The Q&A Archives: Fertilizing Garden Beds

Question: According to a recent soil test, my vegetable gardens are deficient in nitrogen and phosphorus and depleted in potash, and my perennial gardens are deficient in nitrogen and potash, but adequate in phosphorus. How do I replenish these nutrients?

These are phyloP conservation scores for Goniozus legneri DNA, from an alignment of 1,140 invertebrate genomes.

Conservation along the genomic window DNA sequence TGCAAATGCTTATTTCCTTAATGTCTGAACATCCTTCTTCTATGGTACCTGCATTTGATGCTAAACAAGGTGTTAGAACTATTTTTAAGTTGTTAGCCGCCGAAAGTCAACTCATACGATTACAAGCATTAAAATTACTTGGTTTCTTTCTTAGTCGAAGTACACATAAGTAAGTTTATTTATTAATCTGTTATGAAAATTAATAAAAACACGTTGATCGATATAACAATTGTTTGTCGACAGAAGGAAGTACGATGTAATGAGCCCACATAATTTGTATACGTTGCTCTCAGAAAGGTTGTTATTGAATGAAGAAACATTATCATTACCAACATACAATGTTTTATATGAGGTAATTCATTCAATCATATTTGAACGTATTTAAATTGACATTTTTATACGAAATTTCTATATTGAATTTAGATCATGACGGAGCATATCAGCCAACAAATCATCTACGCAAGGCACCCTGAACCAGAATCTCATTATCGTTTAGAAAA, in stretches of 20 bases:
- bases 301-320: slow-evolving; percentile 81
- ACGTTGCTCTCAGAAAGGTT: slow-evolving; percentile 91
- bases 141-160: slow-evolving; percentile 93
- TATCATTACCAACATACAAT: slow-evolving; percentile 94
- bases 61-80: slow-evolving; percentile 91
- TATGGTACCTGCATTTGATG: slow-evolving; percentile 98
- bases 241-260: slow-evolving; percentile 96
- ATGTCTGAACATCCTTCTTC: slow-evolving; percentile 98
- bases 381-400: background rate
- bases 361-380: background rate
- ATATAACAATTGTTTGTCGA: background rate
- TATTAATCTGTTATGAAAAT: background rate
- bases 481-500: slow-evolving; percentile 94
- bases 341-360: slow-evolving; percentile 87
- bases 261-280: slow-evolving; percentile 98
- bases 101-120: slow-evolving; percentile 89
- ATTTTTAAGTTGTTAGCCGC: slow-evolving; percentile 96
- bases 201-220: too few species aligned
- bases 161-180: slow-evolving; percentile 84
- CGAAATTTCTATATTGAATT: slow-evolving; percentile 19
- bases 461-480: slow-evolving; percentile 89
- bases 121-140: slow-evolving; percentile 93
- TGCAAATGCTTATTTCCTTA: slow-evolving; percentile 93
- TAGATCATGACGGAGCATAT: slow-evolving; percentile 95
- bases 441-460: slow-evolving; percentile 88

Answer: You could use a complete-analysis inorganic, granular fertilizer, such as a 5-5-5 or a 10-10-10, which would provide nitrogen, phosphorus and potassium. I like using longer-acting organic fertilizers such as a dried fish product that contains nitrogen and phosphorus; and greensand, which provides potassium. Alfalfa meal and cottonseed meal also supply all three nutrients but are highest in nitrogen. I wouldn't worry about adding more phosphorus to the perennial beds that already have an adequate supply. Phosphorus is released so slowly in the soil that it's hard to overdo it. Nitrogen, on the other hand, is more readily available to plants, so it's easier to overfertilize. Nitrogen also leaches quickly from the soil into the ground water below, so apply high nitrogen fertilizers right before planting.

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